Just as the slowest person determines the speed of a hiking group or the narrowest diameter of the garden hose determines the flow rate of the water, the slowest metabolic step in the body also determines the overall speed of metabolism. One of the most important factors for metabolic speed is the presence of all necessary micro- and macronutrients in sufficient quantities and in a balanced ratio. Any deficiency potentially will limit the overall speed of the processes.
Therefore, for continuous and uninterrupted wound healing, the continuous availability of all relevant macronutrients (building blocks, energy sources) and micronutrients in a balanced ratio and corresponding quality is critical.
Ideally, all the materials needed should be available all around the clock. However, this is not always easy to implement. Proteins in particular are available in large quantities after a corresponding meal, and later only in smaller quantities. Therefore, several small meals are important. If frequent meals are not possible, protein sources can be selected, which are digested more slowly and therefore are available for longer.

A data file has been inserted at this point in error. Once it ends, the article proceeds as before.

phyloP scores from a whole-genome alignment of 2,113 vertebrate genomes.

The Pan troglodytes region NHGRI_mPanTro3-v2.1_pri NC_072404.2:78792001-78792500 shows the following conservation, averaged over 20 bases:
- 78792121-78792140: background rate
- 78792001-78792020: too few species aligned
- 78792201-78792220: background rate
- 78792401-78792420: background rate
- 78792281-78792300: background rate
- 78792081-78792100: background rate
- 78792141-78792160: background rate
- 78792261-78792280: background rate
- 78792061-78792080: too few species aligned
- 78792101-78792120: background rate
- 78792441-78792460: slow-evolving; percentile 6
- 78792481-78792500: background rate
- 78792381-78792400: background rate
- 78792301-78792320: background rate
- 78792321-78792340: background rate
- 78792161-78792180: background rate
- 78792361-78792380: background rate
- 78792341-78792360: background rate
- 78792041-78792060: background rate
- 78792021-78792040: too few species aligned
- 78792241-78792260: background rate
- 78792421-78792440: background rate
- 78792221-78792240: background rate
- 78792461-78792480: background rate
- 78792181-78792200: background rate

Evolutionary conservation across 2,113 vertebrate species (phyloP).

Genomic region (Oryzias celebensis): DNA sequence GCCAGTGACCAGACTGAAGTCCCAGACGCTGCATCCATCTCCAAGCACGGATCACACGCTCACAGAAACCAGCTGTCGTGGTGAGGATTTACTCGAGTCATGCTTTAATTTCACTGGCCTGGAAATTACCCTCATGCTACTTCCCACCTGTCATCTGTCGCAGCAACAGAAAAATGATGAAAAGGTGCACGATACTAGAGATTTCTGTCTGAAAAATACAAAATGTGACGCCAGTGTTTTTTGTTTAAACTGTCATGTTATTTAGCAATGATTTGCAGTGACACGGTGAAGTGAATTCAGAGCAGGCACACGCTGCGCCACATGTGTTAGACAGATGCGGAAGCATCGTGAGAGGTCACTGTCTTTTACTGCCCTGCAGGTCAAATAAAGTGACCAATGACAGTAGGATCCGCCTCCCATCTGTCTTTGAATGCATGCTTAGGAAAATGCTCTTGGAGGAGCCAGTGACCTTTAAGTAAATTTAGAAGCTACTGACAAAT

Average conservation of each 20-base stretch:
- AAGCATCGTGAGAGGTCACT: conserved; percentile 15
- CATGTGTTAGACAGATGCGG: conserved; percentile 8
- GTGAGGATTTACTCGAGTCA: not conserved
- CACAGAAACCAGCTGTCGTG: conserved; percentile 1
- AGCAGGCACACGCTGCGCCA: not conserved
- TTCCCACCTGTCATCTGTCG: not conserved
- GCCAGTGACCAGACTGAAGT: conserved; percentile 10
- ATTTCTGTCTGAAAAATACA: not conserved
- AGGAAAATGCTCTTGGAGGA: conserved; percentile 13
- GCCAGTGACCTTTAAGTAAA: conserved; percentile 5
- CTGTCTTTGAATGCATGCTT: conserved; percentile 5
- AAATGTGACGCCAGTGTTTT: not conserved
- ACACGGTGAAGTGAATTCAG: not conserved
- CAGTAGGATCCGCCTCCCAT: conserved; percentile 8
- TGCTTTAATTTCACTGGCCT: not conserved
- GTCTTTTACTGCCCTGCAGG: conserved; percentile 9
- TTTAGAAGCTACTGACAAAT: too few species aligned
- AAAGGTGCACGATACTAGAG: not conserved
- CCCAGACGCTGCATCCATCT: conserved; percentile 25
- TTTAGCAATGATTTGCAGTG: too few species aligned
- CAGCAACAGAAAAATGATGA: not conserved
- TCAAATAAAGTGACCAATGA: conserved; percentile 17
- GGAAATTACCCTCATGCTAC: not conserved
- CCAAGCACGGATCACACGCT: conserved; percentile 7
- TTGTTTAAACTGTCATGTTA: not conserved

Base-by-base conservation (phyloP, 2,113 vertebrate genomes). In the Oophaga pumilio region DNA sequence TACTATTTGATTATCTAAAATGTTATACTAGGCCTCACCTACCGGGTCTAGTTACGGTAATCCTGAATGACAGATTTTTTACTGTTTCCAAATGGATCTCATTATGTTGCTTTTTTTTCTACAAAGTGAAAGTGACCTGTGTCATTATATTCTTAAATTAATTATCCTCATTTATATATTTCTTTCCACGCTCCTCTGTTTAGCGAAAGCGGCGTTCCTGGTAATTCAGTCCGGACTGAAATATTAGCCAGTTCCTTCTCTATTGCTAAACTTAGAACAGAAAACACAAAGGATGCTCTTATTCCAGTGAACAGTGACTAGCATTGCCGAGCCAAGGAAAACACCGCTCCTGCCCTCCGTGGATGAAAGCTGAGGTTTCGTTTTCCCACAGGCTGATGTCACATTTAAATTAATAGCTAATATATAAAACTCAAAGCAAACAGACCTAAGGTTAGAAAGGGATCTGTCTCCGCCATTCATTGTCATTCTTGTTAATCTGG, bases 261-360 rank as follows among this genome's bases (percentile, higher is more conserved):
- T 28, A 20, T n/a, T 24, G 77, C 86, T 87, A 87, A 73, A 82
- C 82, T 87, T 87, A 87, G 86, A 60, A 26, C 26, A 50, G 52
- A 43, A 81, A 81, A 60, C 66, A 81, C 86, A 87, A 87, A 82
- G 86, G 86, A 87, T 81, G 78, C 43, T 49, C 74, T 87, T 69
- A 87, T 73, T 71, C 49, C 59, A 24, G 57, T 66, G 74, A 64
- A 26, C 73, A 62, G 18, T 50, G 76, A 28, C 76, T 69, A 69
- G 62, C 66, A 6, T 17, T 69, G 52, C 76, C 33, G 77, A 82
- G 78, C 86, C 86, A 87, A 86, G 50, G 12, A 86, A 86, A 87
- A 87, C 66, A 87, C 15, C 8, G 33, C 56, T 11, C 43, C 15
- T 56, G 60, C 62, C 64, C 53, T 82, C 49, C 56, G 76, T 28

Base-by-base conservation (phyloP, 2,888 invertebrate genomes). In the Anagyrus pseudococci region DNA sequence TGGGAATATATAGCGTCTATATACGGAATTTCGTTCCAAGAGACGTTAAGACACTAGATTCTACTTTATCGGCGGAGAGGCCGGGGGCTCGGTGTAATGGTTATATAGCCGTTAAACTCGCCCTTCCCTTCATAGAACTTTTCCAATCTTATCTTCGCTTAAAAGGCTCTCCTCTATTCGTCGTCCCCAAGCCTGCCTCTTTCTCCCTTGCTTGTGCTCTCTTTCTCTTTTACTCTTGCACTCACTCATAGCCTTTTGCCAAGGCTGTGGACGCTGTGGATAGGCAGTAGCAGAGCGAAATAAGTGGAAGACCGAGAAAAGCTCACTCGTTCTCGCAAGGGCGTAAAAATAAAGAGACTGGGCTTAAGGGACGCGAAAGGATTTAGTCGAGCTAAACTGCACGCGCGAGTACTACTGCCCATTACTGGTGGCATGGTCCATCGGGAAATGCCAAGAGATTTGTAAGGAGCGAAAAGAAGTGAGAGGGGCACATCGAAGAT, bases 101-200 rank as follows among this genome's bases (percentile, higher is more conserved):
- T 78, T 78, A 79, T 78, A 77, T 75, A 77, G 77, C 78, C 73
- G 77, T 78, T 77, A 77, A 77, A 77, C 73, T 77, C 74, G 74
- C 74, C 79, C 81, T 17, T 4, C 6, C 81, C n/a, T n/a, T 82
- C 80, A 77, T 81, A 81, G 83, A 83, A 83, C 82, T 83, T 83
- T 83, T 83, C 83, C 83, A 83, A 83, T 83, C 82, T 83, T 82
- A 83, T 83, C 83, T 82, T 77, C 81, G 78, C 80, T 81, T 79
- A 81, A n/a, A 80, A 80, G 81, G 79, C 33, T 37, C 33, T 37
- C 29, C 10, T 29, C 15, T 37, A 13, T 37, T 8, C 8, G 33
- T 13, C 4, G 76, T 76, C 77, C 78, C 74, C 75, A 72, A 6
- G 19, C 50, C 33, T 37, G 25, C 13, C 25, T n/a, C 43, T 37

Nutrients can support or inhibit each other when they are absorbed by the body. Therefore, when selecting the food components, their interaction should be taken into account.
Different protein sources differ in the composition of the amino acids from which the proteins are built. For an optimal biological value, it is helpful that the composition of the ingested proteins is as close as possible to what humans need. Various protein sources can be combined or appropriate amino acids can be added.
The macronutrients can serve as both a building block and energy source. For most people, the proportion of fats and carbohydrates, especially sugars, in food is very high. In addition, high blood sugar levels are detrimental to tissue formation. Therefore, a protein-focused approach could be helpful, in which the proteins can serve as both a building block and an energy source.